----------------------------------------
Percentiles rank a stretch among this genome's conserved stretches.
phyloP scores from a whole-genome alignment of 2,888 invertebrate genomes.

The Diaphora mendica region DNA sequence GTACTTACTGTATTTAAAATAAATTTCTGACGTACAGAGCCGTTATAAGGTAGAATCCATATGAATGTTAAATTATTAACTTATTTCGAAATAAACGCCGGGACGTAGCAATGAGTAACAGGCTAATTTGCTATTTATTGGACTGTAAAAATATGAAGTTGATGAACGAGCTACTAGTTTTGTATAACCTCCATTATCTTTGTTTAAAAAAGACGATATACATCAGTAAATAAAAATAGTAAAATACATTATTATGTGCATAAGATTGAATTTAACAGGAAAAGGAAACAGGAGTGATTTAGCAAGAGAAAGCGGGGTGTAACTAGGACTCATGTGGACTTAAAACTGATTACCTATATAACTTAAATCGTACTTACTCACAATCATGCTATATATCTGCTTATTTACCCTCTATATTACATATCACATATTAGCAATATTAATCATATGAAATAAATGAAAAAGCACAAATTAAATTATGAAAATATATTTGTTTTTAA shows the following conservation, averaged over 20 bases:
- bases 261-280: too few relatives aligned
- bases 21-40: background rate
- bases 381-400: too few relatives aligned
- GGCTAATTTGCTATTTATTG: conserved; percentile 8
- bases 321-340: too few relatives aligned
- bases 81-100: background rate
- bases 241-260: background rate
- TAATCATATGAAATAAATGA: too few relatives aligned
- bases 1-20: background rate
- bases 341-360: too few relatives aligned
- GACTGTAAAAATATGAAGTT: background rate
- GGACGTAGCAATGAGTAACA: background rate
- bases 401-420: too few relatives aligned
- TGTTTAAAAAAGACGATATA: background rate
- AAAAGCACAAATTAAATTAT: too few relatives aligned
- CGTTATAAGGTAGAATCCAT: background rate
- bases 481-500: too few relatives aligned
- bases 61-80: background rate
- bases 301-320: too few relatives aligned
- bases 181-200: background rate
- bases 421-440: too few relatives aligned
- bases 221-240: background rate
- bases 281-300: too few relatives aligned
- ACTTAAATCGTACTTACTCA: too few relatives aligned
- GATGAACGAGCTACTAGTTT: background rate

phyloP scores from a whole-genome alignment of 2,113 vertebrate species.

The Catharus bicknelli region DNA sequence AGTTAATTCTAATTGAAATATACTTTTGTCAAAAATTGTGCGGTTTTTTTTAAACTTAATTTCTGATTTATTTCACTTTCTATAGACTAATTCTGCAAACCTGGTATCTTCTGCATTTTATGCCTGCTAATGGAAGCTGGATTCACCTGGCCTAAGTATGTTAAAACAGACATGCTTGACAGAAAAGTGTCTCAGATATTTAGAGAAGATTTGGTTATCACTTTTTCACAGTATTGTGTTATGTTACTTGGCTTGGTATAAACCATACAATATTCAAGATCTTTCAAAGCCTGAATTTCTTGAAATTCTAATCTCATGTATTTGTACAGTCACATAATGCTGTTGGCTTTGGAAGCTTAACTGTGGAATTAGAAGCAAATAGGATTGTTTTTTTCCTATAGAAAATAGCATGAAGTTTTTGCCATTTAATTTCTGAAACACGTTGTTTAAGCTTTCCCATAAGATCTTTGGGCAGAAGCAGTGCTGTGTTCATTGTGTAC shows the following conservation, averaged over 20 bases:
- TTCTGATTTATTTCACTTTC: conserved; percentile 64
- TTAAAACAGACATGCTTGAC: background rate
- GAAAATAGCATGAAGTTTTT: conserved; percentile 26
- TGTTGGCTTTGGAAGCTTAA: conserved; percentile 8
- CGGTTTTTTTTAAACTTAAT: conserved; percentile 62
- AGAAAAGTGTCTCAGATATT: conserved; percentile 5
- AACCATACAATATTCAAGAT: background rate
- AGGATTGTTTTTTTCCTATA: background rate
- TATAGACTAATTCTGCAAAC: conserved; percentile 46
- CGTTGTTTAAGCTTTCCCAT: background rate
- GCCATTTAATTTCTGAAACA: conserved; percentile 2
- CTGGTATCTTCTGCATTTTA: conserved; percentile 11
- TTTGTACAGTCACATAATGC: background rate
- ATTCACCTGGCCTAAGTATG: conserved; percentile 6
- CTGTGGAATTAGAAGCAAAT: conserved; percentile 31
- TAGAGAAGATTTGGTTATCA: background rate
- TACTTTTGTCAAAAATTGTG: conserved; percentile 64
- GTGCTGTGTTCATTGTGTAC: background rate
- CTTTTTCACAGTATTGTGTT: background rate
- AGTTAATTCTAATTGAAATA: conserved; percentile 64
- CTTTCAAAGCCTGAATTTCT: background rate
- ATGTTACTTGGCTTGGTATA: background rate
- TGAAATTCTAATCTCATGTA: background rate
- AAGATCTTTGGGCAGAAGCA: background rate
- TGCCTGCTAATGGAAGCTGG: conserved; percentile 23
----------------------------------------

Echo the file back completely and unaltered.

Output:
Percentiles rank a stretch among this genome's conserved stretches.
phyloP scores from a whole-genome alignment of 2,888 invertebrate genomes.

The Diaphora mendica region DNA sequence GTACTTACTGTATTTAAAATAAATTTCTGACGTACAGAGCCGTTATAAGGTAGAATCCATATGAATGTTAAATTATTAACTTATTTCGAAATAAACGCCGGGACGTAGCAATGAGTAACAGGCTAATTTGCTATTTATTGGACTGTAAAAATATGAAGTTGATGAACGAGCTACTAGTTTTGTATAACCTCCATTATCTTTGTTTAAAAAAGACGATATACATCAGTAAATAAAAATAGTAAAATACATTATTATGTGCATAAGATTGAATTTAACAGGAAAAGGAAACAGGAGTGATTTAGCAAGAGAAAGCGGGGTGTAACTAGGACTCATGTGGACTTAAAACTGATTACCTATATAACTTAAATCGTACTTACTCACAATCATGCTATATATCTGCTTATTTACCCTCTATATTACATATCACATATTAGCAATATTAATCATATGAAATAAATGAAAAAGCACAAATTAAATTATGAAAATATATTTGTTTTTAA shows the following conservation, averaged over 20 bases:
- bases 261-280: too few relatives aligned
- bases 21-40: background rate
- bases 381-400: too few relatives aligned
- GGCTAATTTGCTATTTATTG: conserved; percentile 8
- bases 321-340: too few relatives aligned
- bases 81-100: background rate
- bases 241-260: background rate
- TAATCATATGAAATAAATGA: too few relatives aligned
- bases 1-20: background rate
- bases 341-360: too few relatives aligned
- GACTGTAAAAATATGAAGTT: background rate
- GGACGTAGCAATGAGTAACA: background rate
- bases 401-420: too few relatives aligned
- TGTTTAAAAAAGACGATATA: background rate
- AAAAGCACAAATTAAATTAT: too few relatives aligned
- CGTTATAAGGTAGAATCCAT: background rate
- bases 481-500: too few relatives aligned
- bases 61-80: background rate
- bases 301-320: too few relatives aligned
- bases 181-200: background rate
- bases 421-440: too few relatives aligned
- bases 221-240: background rate
- bases 281-300: too few relatives aligned
- ACTTAAATCGTACTTACTCA: too few relatives aligned
- GATGAACGAGCTACTAGTTT: background rate

phyloP scores from a whole-genome alignment of 2,113 vertebrate species.

The Catharus bicknelli region DNA sequence AGTTAATTCTAATTGAAATATACTTTTGTCAAAAATTGTGCGGTTTTTTTTAAACTTAATTTCTGATTTATTTCACTTTCTATAGACTAATTCTGCAAACCTGGTATCTTCTGCATTTTATGCCTGCTAATGGAAGCTGGATTCACCTGGCCTAAGTATGTTAAAACAGACATGCTTGACAGAAAAGTGTCTCAGATATTTAGAGAAGATTTGGTTATCACTTTTTCACAGTATTGTGTTATGTTACTTGGCTTGGTATAAACCATACAATATTCAAGATCTTTCAAAGCCTGAATTTCTTGAAATTCTAATCTCATGTATTTGTACAGTCACATAATGCTGTTGGCTTTGGAAGCTTAACTGTGGAATTAGAAGCAAATAGGATTGTTTTTTTCCTATAGAAAATAGCATGAAGTTTTTGCCATTTAATTTCTGAAACACGTTGTTTAAGCTTTCCCATAAGATCTTTGGGCAGAAGCAGTGCTGTGTTCATTGTGTAC shows the following conservation, averaged over 20 bases:
- TTCTGATTTATTTCACTTTC: conserved; percentile 64
- TTAAAACAGACATGCTTGAC: background rate
- GAAAATAGCATGAAGTTTTT: conserved; percentile 26
- TGTTGGCTTTGGAAGCTTAA: conserved; percentile 8
- CGGTTTTTTTTAAACTTAAT: conserved; percentile 62
- AGAAAAGTGTCTCAGATATT: conserved; percentile 5
- AACCATACAATATTCAAGAT: background rate
- AGGATTGTTTTTTTCCTATA: background rate
- TATAGACTAATTCTGCAAAC: conserved; percentile 46
- CGTTGTTTAAGCTTTCCCAT: background rate
- GCCATTTAATTTCTGAAACA: conserved; percentile 2
- CTGGTATCTTCTGCATTTTA: conserved; percentile 11
- TTTGTACAGTCACATAATGC: background rate
- ATTCACCTGGCCTAAGTATG: conserved; percentile 6
- CTGTGGAATTAGAAGCAAAT: conserved; percentile 31
- TAGAGAAGATTTGGTTATCA: background rate
- TACTTTTGTCAAAAATTGTG: conserved; percentile 64
- GTGCTGTGTTCATTGTGTAC: background rate
- CTTTTTCACAGTATTGTGTT: background rate
- AGTTAATTCTAATTGAAATA: conserved; percentile 64
- CTTTCAAAGCCTGAATTTCT: background rate
- ATGTTACTTGGCTTGGTATA: background rate
- TGAAATTCTAATCTCATGTA: background rate
- AAGATCTTTGGGCAGAAGCA: background rate
- TGCCTGCTAATGGAAGCTGG: conserved; percentile 23